Well, the moment finally arrived then?
British players gracing the courts of the German top league.
I shall gloss over my own travelling woes, which make the film ‘Planes, Trains and Automobiles’ look like a walk in the park.
Nevertheless, it helped distract me, and therefore calmed my nerves prior to the game.
The game began at a terrific pace, and it was obvious in the first minute or two that a lack of opportunity for the Essen squad to train together would make defence tough The GB lads had arrived on Tuesday, and some of the other players even later, meaning they were really going into the unkown.
2-0 down in 90 seconds, the 3-0 down before 3 minutes, and early nerves from the Essen half backs made them shoot too early giving cheap turnover of possession, for a low percentage shot. It looked as though Grosswallstadt would rewrite the record books with the score, but a goal from Farkarsovsky settled Essen, and they began to retain a share of possession.
Ciaran Williams had his own little piece of history starting as playmaker, and he began to work the team from the centre. Instigating a move which created a 1 on 1 from 6 metres for the right wing, followed by a direct pass to find an unmarked left wing should have meant Ciaran’s play brought Essen level but both wingers failed to convert, their lobs going beyond the far post. You can’t afford misses in the top flight, and a period of sustained pressure causing two defensive errors, along with 2 more misses which on another day the back court might have converted, instead of level scores, Essen found themselves 7-1 down. It was key point, and maybe people thought Essen would fold, but instead they dug deep and with some big defensive hits, in particular from Patrick Weinceck (The oldest looking 19 year old I’ve ever seen in my life) they started to cause uncertainty in the Grosswallstadt attacking play for the first time, giving the keeper some protection and resulting in some fine saves. All this time, Dan McMillan had been rolling sub for Ciaran in defence and was relishing the battle. With a performance that belies his short time playing handball he played an integral part in the defensive ‘machine’. In a period when Essen closed the game back to 9-4, 3 chances were missed, and with them probably went the chance to keep the pressure on Grosswallstadt. The balance of play was much more even now, though, with Dan McMIllan making an impression as he collected a yellow card. His strength in the challenge was to then lend him his own little piece of history too, as he walked off to sit out the first British Bundesliga 2 minute suspension. Nevertheless, it was this strength in defence that steadied the ship. Even so, the gap opened to 13 goals by half time (24-11), with the game effectively over as a contest, but the commitment to the cause remained for the Essen team.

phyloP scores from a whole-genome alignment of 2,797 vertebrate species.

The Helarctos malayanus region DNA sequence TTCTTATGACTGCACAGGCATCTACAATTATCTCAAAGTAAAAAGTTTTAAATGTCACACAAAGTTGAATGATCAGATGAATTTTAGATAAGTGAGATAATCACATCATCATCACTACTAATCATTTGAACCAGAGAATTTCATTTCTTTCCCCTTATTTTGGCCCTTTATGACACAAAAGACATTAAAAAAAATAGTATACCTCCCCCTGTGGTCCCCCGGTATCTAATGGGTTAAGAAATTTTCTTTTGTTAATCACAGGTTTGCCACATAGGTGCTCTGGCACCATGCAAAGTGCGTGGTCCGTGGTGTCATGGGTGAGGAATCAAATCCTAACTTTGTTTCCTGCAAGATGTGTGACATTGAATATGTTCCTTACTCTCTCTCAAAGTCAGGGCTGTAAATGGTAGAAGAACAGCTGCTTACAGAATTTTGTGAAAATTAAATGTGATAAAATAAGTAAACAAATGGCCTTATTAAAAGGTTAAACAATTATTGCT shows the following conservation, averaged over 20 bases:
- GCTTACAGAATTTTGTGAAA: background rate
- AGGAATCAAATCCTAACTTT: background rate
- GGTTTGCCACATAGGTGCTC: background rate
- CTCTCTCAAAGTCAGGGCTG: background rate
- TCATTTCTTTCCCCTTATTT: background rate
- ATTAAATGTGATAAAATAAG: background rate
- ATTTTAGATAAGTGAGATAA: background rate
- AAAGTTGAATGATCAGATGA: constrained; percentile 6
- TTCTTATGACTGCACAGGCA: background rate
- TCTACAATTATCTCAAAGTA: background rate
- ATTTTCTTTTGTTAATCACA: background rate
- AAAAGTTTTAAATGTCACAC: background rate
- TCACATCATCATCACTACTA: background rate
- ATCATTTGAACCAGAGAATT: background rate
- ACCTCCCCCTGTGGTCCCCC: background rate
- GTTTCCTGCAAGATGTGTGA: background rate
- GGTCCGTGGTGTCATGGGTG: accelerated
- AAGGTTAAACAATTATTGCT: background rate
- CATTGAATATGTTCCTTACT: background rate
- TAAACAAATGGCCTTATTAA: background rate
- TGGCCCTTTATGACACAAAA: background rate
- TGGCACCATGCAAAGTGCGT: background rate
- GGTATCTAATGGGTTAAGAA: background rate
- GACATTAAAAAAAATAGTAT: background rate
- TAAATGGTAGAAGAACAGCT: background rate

The second half opened with a quick goal from the hosts, but three in response from Essen made them realise the visitors were not going down without a fight. Seb Prieto had now joined the fray, but was given little opportuntiy to operate by the Grosswallstadt defence. This was Essen’s best spell though, and they matched the hosts pretty much goal for goal until the moment came. Farkarsovsky intercepted an attempted feed to line and rode two challenges as Seb took off down the wing, and Farkarsovsky picked him out on the run at 9 metres. Seb climbed gracefully to slot his shot past the ‘keeper as if he’s been doing it all his life. With 10 minutes to go, 33-19 was probably a fair reflection, but on another day Essen could have kept it much closer.
A two minute suspension from a tiring Weincek put Essen on the back foot for the final period, and a second a few minutes later, (his third) saw him leave the field and Chris McDermott take to the court. He will be glad to have even this small time under his belt, and making some tackles in defence will have settled his nerves a little ahead of Hamburg next weekend, but the two ‘reduced’ spells in this final 10 minutes had made the score open out a disproportionate degree by then end, at 41-23.
Merlin Braithwaite was unlucky not to get any court time. I’m sure over the coming weeks as the Essen coach gets to know better what our lads have to offer him, he will realise that in Merlin he has one of those players who will give you a goal out of nothing, and Essen needed that at times yesterday.
The greatest praise I can pay the GB boys is that a stranger who was not told, could not have picked them out from this team. They fitted right in and showed no nerves in front of the vociferous 2500 crowd. They have a simply remarkable opportunity to further their careers here. I stood back for a moment at the end of the game, watching with no little amount of pride as they signed autographs. I hope those at home realise, this is not the end of their journey, just the start of a new and exciting phase.
Reproduced with permission of the author Paul McDermott. Originally posted on England Handball Forum 8th February 2009.
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